Thursday, July 11, 2013

Lost and Found on Maui

SHT Happens.

We lose stuff. Everyone does. It’s part of life. Car keys, jewelry, wallet, cameras, gate remote controls, iphones, id, credit cards, even laptops.
These are lost items that someone found in the last few months at Makena State Park.
There are frequently lost hats, sunglasses, snorkeling gear and car keys. Sometimes items are given to the lifeguards, who then will give them to the police. Other items that are less expensive are dangled from sign posts, trees, and branches. The SD cards labeled Tasha were found on a tree stump at Big Beach. I gave them to the lifeguards.  

What do you do when you lose something on Maui? Can you get it back? Did someone take it? What are the chances it will show up again? Was it petty theft or were you just careless? Is it even worth filing a police report?

This past Monday, I lost something that is kind of valuable, but not in any way the end of the world. I’m not sure where I lost it. It’s usually something I pay very close attention to, but somehow I was very distracted and the last place I recall seeing it was at the Maliko Gulch Farmers Market at the 8th Wonder Taco Booth. I know I used it there because I was intrigued with the slack key guitar musician playing that day. Did I set it down in a rush, did it fall out of my bag while I ran back to my car?

Or did I lose it later at another farmers market when I was taking pics of cooking bananas? Or did I lose it at the 2nd parking lot at Makena State Park?

This is what I lost. Not the box, but the Samsung Video Camera inside.
It looks red and black. 

Questions that I may never know the answers to.

Losing the thing is not so important, but how easily it was lost. The lack of attention. The carelessness. The fact that I could have easily transferred the video card into my computer but didn’t want to do it because (x, y, z shoulda coulda woulda reasons….) How many times have I been hit over the head with that lesson?  I don’t even mind missing the Samsung video camera, but I miss the footage I took – about 5 minutes of Kala speaking about the Hokule’a when it visited Maui and some other random chicken footage, some Maui scenes.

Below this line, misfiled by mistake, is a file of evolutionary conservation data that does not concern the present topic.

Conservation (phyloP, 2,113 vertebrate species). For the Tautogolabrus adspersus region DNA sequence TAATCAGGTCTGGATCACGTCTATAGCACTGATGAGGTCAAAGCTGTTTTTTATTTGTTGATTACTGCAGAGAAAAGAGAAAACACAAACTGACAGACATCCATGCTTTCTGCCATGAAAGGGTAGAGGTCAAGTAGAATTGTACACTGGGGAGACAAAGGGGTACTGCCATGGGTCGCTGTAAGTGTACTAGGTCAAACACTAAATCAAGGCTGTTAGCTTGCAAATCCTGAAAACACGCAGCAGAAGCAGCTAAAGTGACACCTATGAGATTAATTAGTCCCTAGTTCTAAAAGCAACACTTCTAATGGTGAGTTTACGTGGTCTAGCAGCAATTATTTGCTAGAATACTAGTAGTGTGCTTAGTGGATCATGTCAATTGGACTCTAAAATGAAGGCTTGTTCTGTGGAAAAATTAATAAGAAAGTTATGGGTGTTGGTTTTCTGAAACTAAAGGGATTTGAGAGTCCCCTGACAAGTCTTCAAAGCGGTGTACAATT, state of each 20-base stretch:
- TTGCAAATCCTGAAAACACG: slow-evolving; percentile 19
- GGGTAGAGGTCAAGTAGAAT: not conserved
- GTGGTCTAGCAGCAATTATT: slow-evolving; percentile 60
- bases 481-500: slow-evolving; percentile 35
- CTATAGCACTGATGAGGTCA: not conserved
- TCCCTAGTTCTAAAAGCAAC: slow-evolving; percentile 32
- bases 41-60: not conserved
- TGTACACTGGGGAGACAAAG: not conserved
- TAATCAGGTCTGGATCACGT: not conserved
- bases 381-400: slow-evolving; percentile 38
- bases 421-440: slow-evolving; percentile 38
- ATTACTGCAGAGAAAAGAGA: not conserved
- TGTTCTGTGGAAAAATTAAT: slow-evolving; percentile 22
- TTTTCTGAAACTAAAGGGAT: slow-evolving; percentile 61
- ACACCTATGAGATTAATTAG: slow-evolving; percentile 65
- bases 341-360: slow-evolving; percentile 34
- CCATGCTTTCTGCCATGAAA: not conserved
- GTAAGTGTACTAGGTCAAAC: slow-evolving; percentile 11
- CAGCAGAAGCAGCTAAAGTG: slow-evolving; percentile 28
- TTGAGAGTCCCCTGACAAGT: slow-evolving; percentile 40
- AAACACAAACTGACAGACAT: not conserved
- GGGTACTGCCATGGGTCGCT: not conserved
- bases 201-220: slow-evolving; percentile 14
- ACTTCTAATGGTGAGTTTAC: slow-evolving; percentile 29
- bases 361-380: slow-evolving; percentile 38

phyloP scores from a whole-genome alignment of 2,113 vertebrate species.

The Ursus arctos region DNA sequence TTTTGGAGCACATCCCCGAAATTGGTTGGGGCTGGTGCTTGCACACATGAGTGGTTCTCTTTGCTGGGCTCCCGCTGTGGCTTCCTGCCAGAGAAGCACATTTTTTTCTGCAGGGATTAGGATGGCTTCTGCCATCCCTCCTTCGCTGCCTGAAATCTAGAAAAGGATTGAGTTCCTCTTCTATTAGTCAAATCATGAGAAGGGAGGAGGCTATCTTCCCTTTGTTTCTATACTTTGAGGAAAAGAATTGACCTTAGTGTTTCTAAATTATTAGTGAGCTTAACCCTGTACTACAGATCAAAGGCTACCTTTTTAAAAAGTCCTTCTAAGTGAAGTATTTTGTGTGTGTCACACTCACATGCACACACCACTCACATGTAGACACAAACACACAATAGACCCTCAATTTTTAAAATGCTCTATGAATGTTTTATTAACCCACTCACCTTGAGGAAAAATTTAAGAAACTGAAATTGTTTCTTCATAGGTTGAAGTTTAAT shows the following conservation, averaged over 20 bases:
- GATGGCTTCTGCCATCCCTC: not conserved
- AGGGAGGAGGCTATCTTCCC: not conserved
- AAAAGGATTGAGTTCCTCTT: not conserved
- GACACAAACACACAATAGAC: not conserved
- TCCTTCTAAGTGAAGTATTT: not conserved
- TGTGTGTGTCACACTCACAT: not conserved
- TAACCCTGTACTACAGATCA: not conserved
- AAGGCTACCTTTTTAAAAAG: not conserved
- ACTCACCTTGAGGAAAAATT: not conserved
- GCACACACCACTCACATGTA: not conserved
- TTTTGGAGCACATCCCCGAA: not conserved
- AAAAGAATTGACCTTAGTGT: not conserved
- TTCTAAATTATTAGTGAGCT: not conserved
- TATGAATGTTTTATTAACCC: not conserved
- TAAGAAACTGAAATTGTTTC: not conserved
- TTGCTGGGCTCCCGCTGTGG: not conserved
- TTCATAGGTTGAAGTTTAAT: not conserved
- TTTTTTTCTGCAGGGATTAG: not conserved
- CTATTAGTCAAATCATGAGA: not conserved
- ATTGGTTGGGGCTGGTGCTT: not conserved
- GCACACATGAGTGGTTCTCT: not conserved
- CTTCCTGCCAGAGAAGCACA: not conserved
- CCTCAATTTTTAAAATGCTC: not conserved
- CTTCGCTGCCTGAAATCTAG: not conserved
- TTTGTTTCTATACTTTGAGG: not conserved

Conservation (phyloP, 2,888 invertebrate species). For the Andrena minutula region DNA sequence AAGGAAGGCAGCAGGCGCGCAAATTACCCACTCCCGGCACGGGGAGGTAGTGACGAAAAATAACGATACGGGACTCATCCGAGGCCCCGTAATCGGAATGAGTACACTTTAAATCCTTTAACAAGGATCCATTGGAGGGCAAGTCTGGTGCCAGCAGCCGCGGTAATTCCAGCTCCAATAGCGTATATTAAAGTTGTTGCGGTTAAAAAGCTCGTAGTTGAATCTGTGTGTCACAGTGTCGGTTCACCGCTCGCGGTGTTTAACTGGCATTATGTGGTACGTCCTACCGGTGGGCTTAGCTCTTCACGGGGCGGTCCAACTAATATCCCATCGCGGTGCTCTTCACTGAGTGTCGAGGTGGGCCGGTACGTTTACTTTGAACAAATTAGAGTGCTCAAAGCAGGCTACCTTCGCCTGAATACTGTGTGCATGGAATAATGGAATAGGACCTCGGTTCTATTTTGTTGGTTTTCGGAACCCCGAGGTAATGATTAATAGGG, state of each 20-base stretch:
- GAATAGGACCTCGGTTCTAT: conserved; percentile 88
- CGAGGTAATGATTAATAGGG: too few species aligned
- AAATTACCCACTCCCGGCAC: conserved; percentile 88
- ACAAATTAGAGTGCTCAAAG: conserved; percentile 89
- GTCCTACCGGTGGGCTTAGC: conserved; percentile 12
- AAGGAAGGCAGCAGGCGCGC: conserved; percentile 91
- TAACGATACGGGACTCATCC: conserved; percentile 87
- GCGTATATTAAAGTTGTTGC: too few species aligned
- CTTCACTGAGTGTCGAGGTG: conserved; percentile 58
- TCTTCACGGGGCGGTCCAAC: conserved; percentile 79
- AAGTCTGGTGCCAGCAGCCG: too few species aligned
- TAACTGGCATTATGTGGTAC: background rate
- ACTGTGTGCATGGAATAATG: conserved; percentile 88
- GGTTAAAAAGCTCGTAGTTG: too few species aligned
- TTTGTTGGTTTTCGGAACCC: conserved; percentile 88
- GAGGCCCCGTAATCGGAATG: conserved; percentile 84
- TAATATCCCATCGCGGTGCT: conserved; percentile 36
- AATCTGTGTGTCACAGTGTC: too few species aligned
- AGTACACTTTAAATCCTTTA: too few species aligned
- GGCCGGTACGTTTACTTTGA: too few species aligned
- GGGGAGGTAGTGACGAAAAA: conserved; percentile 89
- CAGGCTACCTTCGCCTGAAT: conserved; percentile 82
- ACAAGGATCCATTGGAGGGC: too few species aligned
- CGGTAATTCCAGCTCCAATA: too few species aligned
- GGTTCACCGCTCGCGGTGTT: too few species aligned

Found! GoPro Camera in Hanalei Bay, Kauai. from Anna Kuperberg on Vimeo.
Is this you or someone you know? This video camera was found on Kauai recently.

So… what to do when you lose something? After turning all your stuff inside out and searching your belongings, your car and retracing your steps, making phone calls to places you were…Here are a few basic tips, some very obvious and some less so.

  1. Check Craigslist.org. Go to the Lost and Found section and see if by any chance, your item has been listed in the region where you lost it. Post an ad on Craigslist.

  1. Call the Maui Police at their non-emergency line. 808-244-6400. Option 2 as of today, was for filing a police report. I listened to all 8 or 9 options and there’s no option to get an operator, and the closest thing to lost and found was the police report. They wanted to send an officer to my location, which I thought was a bit much for a lost video camera. Then they offered to have an officer call me, which I thought was more efficient. They asked for my name, phone number, item description and a serial number. I didn’t know my serial number but found it on the box the next day.